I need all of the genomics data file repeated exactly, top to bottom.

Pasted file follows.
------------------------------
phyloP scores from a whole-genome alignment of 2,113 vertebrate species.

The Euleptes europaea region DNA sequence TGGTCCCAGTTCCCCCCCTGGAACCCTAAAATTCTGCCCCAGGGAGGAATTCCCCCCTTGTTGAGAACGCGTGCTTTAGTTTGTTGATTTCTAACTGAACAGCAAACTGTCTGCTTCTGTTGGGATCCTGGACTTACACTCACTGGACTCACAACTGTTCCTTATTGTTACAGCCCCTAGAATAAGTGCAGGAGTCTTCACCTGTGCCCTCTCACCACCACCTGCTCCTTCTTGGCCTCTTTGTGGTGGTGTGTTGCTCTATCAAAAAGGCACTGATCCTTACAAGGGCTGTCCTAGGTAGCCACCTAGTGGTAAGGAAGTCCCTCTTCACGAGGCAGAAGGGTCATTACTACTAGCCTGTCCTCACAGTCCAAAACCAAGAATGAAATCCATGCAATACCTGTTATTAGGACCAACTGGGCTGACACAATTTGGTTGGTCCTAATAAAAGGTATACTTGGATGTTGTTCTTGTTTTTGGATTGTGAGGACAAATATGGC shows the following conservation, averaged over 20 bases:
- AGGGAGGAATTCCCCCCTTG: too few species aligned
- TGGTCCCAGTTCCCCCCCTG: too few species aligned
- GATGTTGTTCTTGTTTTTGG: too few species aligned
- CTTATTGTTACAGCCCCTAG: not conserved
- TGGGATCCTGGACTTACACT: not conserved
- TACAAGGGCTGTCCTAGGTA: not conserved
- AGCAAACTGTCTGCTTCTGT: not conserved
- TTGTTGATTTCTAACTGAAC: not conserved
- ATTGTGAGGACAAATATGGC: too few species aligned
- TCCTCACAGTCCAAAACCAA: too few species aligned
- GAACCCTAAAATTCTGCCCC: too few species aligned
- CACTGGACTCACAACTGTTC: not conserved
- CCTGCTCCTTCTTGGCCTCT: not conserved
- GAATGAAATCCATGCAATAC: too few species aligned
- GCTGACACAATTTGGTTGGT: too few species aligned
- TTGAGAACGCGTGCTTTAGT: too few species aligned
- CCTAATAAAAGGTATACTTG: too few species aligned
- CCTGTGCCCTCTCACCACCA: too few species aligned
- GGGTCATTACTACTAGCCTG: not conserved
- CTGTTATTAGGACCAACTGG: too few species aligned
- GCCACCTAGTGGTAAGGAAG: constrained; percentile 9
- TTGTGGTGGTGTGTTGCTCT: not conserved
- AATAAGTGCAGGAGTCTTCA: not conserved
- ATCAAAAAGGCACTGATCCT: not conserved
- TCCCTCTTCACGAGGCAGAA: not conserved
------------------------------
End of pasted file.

phyloP scores from a whole-genome alignment of 2,113 vertebrate species.

The Euleptes europaea region DNA sequence TGGTCCCAGTTCCCCCCCTGGAACCCTAAAATTCTGCCCCAGGGAGGAATTCCCCCCTTGTTGAGAACGCGTGCTTTAGTTTGTTGATTTCTAACTGAACAGCAAACTGTCTGCTTCTGTTGGGATCCTGGACTTACACTCACTGGACTCACAACTGTTCCTTATTGTTACAGCCCCTAGAATAAGTGCAGGAGTCTTCACCTGTGCCCTCTCACCACCACCTGCTCCTTCTTGGCCTCTTTGTGGTGGTGTGTTGCTCTATCAAAAAGGCACTGATCCTTACAAGGGCTGTCCTAGGTAGCCACCTAGTGGTAAGGAAGTCCCTCTTCACGAGGCAGAAGGGTCATTACTACTAGCCTGTCCTCACAGTCCAAAACCAAGAATGAAATCCATGCAATACCTGTTATTAGGACCAACTGGGCTGACACAATTTGGTTGGTCCTAATAAAAGGTATACTTGGATGTTGTTCTTGTTTTTGGATTGTGAGGACAAATATGGC shows the following conservation, averaged over 20 bases:
- AGGGAGGAATTCCCCCCTTG: too few species aligned
- TGGTCCCAGTTCCCCCCCTG: too few species aligned
- GATGTTGTTCTTGTTTTTGG: too few species aligned
- CTTATTGTTACAGCCCCTAG: not conserved
- TGGGATCCTGGACTTACACT: not conserved
- TACAAGGGCTGTCCTAGGTA: not conserved
- AGCAAACTGTCTGCTTCTGT: not conserved
- TTGTTGATTTCTAACTGAAC: not conserved
- ATTGTGAGGACAAATATGGC: too few species aligned
- TCCTCACAGTCCAAAACCAA: too few species aligned
- GAACCCTAAAATTCTGCCCC: too few species aligned
- CACTGGACTCACAACTGTTC: not conserved
- CCTGCTCCTTCTTGGCCTCT: not conserved
- GAATGAAATCCATGCAATAC: too few species aligned
- GCTGACACAATTTGGTTGGT: too few species aligned
- TTGAGAACGCGTGCTTTAGT: too few species aligned
- CCTAATAAAAGGTATACTTG: too few species aligned
- CCTGTGCCCTCTCACCACCA: too few species aligned
- GGGTCATTACTACTAGCCTG: not conserved
- CTGTTATTAGGACCAACTGG: too few species aligned
- GCCACCTAGTGGTAAGGAAG: constrained; percentile 9
- TTGTGGTGGTGTGTTGCTCT: not conserved
- AATAAGTGCAGGAGTCTTCA: not conserved
- ATCAAAAAGGCACTGATCCT: not conserved
- TCCCTCTTCACGAGGCAGAA: not conserved